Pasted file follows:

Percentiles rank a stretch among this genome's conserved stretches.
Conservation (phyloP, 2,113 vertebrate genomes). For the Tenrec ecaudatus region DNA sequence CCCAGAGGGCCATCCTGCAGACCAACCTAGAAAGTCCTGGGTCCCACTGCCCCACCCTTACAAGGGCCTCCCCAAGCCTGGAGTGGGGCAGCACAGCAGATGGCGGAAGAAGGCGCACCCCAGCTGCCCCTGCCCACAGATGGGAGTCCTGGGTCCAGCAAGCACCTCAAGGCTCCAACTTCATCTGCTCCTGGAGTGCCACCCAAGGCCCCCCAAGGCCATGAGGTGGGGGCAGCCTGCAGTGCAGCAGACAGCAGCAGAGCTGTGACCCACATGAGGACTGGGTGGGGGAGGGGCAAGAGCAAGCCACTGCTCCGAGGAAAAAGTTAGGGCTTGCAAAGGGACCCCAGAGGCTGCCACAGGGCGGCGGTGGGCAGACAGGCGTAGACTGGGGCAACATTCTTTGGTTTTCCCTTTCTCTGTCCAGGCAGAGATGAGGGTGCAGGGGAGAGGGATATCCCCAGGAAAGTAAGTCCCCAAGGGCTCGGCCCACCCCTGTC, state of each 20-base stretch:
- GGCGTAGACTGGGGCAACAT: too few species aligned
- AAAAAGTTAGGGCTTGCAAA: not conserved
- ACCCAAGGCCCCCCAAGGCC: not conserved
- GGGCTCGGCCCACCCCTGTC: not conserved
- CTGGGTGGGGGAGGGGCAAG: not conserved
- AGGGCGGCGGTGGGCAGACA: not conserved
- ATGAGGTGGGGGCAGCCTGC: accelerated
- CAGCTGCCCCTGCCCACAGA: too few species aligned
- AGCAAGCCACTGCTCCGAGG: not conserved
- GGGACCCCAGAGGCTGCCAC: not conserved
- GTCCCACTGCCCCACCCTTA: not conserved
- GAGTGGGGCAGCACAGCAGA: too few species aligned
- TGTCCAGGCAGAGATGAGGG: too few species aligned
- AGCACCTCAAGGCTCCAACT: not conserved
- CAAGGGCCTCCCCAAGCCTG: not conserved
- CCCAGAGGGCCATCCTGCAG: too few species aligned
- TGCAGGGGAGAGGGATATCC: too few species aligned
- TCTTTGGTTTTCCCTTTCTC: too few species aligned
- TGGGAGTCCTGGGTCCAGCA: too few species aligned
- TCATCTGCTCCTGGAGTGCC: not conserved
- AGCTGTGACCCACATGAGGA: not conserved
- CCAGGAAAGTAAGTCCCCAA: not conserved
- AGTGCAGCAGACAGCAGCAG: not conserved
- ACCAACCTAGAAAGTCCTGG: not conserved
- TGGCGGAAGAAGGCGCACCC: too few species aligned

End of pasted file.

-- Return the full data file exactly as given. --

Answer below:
Percentiles rank a stretch among this genome's conserved stretches.
Conservation (phyloP, 2,113 vertebrate genomes). For the Tenrec ecaudatus region DNA sequence CCCAGAGGGCCATCCTGCAGACCAACCTAGAAAGTCCTGGGTCCCACTGCCCCACCCTTACAAGGGCCTCCCCAAGCCTGGAGTGGGGCAGCACAGCAGATGGCGGAAGAAGGCGCACCCCAGCTGCCCCTGCCCACAGATGGGAGTCCTGGGTCCAGCAAGCACCTCAAGGCTCCAACTTCATCTGCTCCTGGAGTGCCACCCAAGGCCCCCCAAGGCCATGAGGTGGGGGCAGCCTGCAGTGCAGCAGACAGCAGCAGAGCTGTGACCCACATGAGGACTGGGTGGGGGAGGGGCAAGAGCAAGCCACTGCTCCGAGGAAAAAGTTAGGGCTTGCAAAGGGACCCCAGAGGCTGCCACAGGGCGGCGGTGGGCAGACAGGCGTAGACTGGGGCAACATTCTTTGGTTTTCCCTTTCTCTGTCCAGGCAGAGATGAGGGTGCAGGGGAGAGGGATATCCCCAGGAAAGTAAGTCCCCAAGGGCTCGGCCCACCCCTGTC, state of each 20-base stretch:
- GGCGTAGACTGGGGCAACAT: too few species aligned
- AAAAAGTTAGGGCTTGCAAA: not conserved
- ACCCAAGGCCCCCCAAGGCC: not conserved
- GGGCTCGGCCCACCCCTGTC: not conserved
- CTGGGTGGGGGAGGGGCAAG: not conserved
- AGGGCGGCGGTGGGCAGACA: not conserved
- ATGAGGTGGGGGCAGCCTGC: accelerated
- CAGCTGCCCCTGCCCACAGA: too few species aligned
- AGCAAGCCACTGCTCCGAGG: not conserved
- GGGACCCCAGAGGCTGCCAC: not conserved
- GTCCCACTGCCCCACCCTTA: not conserved
- GAGTGGGGCAGCACAGCAGA: too few species aligned
- TGTCCAGGCAGAGATGAGGG: too few species aligned
- AGCACCTCAAGGCTCCAACT: not conserved
- CAAGGGCCTCCCCAAGCCTG: not conserved
- CCCAGAGGGCCATCCTGCAG: too few species aligned
- TGCAGGGGAGAGGGATATCC: too few species aligned
- TCTTTGGTTTTCCCTTTCTC: too few species aligned
- TGGGAGTCCTGGGTCCAGCA: too few species aligned
- TCATCTGCTCCTGGAGTGCC: not conserved
- AGCTGTGACCCACATGAGGA: not conserved
- CCAGGAAAGTAAGTCCCCAA: not conserved
- AGTGCAGCAGACAGCAGCAG: not conserved
- ACCAACCTAGAAAGTCCTGG: not conserved
- TGGCGGAAGAAGGCGCACCC: too few species aligned